Agra: The library of Mughal emperor Shah Jahan's eldest son Dara Shikoh was once a popular meeting point of scholars, writers and religious leaders and stands as a testimony to the high level of intellectualism and academic excellence that existed in those times, experts said here on Tuesday.
Cultural activists, conservationists and book lovers gathered at the library complex on Tuesday to debate on "Tehzeeb-e-Agra" (culture of Agra) as part of the third edition of the Taj Literature Festival that begins on February 26.
The speakers were on the opinion that though Agra's socio-cultural profile was cosmopolitan, modern and secular during the Mughal period, the Taj city lost its sheen and stature after independence.
A recent survey by journalism students of the Central Hindi Institute on the 'tehzeeb' of Agra revealed that the city was now considered synonymous with foul language, dirt and squalor, crime, and poor civic sense.
"The linguistic vulgarisation is clearly reflected in the obscenities and abuses mouthed by commoners," said Maark Jaat, one of the members of the group that conducted the survey.
Some of the experts spoke on Dara Shikoh's unique contribution to scholarship.
"His library was the centre of scholarship and excellence. Sufi saints regularly met to discuss mysticism and theology, with Dara Shikoh himself initiating the discussions," said conservationist and writer Rajiv Saxena.
Zed Hasan, who wrote the book "Dara Shikoh: Sufi Mystic scholar", was also present.
Dara Shikoh (1615-1659) was Shah Jahan's eldest son and would have succeeded him. But he was defeated in battle and subsequently assassinated by his brother Aurangzeb.
Dara Shikoh, whose name in Persian means "possessing such magnificence as Darius", set up libraries in many places, including one in Delhi.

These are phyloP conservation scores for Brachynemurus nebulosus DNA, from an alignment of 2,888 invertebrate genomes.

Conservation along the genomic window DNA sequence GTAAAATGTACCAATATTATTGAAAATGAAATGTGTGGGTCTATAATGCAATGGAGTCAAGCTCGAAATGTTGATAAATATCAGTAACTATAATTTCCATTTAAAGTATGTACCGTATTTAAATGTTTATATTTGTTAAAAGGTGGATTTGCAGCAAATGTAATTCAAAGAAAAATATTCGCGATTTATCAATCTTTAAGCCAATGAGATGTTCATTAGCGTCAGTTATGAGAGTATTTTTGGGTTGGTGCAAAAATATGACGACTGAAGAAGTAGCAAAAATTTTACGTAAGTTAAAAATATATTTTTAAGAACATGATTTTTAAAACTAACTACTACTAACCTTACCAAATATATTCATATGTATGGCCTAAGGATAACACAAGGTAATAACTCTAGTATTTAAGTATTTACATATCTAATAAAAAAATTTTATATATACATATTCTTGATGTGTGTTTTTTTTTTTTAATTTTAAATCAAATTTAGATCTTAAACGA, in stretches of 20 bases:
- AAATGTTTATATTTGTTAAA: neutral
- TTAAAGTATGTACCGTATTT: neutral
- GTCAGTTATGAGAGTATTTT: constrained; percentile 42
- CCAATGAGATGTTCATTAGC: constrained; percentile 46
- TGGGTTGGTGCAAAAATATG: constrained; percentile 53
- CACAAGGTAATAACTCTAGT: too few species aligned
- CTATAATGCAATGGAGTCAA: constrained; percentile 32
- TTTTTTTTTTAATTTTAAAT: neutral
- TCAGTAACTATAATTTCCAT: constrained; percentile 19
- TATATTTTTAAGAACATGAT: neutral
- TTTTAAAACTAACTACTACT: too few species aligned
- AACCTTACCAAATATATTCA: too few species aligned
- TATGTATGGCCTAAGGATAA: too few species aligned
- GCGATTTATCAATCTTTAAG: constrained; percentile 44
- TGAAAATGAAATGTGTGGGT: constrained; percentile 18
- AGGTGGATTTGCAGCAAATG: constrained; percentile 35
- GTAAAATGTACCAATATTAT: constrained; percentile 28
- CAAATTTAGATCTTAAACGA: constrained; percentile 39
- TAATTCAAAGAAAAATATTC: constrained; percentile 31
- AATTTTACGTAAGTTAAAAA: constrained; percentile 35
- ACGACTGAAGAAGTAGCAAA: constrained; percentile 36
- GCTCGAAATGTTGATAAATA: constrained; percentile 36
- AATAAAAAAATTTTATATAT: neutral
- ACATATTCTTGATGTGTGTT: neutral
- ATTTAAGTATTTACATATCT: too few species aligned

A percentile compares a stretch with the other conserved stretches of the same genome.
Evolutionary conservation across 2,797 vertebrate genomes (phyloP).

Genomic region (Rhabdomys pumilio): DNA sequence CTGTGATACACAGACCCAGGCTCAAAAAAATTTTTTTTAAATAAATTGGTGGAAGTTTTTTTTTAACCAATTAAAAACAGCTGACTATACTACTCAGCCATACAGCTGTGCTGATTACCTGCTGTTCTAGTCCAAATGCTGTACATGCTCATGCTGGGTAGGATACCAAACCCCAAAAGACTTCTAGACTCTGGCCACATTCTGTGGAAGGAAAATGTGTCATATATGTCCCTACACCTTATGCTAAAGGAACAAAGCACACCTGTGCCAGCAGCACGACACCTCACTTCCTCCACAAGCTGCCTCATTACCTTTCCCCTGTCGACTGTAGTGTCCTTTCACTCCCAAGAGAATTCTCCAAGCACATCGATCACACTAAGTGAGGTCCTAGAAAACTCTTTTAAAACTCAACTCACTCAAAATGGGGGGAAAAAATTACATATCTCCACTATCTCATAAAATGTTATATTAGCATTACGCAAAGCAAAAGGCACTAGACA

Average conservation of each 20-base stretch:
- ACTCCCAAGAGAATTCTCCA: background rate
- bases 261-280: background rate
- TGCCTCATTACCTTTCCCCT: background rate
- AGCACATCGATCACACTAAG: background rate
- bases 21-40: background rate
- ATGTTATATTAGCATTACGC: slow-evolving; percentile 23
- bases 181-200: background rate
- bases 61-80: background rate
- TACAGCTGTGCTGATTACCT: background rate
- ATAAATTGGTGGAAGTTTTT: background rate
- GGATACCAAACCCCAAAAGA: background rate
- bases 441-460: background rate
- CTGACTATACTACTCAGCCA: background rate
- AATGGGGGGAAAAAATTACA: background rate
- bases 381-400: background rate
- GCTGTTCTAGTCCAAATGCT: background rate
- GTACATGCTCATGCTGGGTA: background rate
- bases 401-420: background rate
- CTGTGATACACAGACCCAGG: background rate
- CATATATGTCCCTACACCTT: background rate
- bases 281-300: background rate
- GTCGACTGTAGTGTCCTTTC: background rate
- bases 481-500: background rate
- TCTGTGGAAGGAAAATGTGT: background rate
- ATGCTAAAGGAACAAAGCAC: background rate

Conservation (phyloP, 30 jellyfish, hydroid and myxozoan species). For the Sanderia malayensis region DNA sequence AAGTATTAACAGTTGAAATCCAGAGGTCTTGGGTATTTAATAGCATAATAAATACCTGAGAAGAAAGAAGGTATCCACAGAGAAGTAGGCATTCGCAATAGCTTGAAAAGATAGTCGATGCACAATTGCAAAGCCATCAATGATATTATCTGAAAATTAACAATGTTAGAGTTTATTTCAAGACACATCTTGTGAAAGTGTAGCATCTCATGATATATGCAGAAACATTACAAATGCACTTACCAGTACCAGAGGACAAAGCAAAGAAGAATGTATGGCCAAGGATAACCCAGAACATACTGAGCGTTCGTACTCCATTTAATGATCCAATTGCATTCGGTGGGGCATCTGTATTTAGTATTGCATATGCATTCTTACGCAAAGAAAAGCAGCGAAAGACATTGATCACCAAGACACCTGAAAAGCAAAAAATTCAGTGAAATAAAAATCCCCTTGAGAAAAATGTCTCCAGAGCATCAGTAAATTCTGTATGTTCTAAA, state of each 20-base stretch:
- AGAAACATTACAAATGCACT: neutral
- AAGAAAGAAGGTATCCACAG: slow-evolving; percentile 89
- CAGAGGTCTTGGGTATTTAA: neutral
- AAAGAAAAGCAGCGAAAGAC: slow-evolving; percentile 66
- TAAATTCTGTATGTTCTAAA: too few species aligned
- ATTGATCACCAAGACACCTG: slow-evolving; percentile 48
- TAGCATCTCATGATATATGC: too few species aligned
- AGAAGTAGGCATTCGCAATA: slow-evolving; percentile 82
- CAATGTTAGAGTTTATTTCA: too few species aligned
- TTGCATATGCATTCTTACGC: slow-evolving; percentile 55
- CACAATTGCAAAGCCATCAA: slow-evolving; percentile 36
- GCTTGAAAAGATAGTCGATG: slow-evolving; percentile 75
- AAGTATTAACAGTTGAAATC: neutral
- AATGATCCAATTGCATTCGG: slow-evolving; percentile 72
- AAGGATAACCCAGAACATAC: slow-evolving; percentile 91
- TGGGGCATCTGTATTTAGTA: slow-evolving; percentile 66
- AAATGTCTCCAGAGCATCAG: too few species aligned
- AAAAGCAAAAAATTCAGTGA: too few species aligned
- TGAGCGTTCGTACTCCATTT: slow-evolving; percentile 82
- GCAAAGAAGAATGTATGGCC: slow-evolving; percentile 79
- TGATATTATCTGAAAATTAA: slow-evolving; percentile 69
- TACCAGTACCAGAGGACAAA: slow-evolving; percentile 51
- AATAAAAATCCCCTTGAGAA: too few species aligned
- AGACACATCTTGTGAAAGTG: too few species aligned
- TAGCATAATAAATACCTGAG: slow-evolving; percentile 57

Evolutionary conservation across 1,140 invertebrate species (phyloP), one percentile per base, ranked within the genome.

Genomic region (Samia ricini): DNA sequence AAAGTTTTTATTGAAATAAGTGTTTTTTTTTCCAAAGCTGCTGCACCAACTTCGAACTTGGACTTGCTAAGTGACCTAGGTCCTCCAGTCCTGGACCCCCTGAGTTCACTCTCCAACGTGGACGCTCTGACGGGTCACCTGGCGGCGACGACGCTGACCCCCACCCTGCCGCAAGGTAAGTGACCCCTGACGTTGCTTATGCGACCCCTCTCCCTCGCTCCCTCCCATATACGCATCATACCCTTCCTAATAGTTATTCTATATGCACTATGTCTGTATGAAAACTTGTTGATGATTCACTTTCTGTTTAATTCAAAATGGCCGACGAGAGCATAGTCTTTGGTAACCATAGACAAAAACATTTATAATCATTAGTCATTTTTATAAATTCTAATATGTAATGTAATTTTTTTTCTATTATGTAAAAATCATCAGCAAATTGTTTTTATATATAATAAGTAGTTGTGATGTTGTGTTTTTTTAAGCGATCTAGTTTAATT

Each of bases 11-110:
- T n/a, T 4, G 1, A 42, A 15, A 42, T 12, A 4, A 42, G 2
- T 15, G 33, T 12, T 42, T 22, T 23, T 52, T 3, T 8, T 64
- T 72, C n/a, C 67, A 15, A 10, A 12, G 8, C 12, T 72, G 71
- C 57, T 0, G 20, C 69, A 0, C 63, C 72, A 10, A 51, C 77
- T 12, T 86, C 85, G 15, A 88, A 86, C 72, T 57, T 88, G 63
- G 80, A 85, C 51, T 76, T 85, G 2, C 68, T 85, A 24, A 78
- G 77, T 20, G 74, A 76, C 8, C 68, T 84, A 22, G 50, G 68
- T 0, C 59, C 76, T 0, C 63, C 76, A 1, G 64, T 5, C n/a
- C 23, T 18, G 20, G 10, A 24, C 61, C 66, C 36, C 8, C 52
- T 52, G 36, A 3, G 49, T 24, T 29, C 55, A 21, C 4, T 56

The best known one in Agra, also called his haveli, was taken over by the British in 1881 to be converted into the Town Hall, according to the 1921 Agra Gazetteer.
Dara Shikoh was a great scholar of Persian and Sanskrit. Despite the ravages of wars and his involvement in political crises, he still found time to translate and write books.
"His chief mission was to explore the commonality between Hinduism and Islam and how the gap could be bridged," said Ashok Jain, director of the Taj Literature Festival.
Several important works including the Upanishads were translated into Persian during his time.
The library had enclosures for book binders, painters and translators.
Dara Shikoh also brought thousands of books from Europe for this library, according to Syed Jafri, director of the Mirza Ghalib Research Academy.
"This structure does not boast of power or royalty but symbolises the spirit of Sulah Kul, Din-e-Ilahi and the later day secularism. The library stands as a testimony to the high level of intellectualism and recognition of academic excellence. It should, therefore, be included in the tourist circuit for visitors," said Surendra Sharma.
The red sandstone building is now in the possession of the Agra Municipal Corporation.
Some parts of the complex have been encroached upon, but in its heyday, the building had a scholarly ambience.
The central hall with highly decorative painted windows, stone-carved shelves with proper ventilation and air passages and natural light filters speak of the taste and passion of Dara Shikoh.
In course of time, the library lost its patrons. During the British period, it was briefly used as a court and later for government offices and for the civic body.
Taj Literature Festival organising committee chairman Har Vijay Bahia said there was a need to highlight Dara Shikoh's contribution and inform the younger generation about his work. (IANS)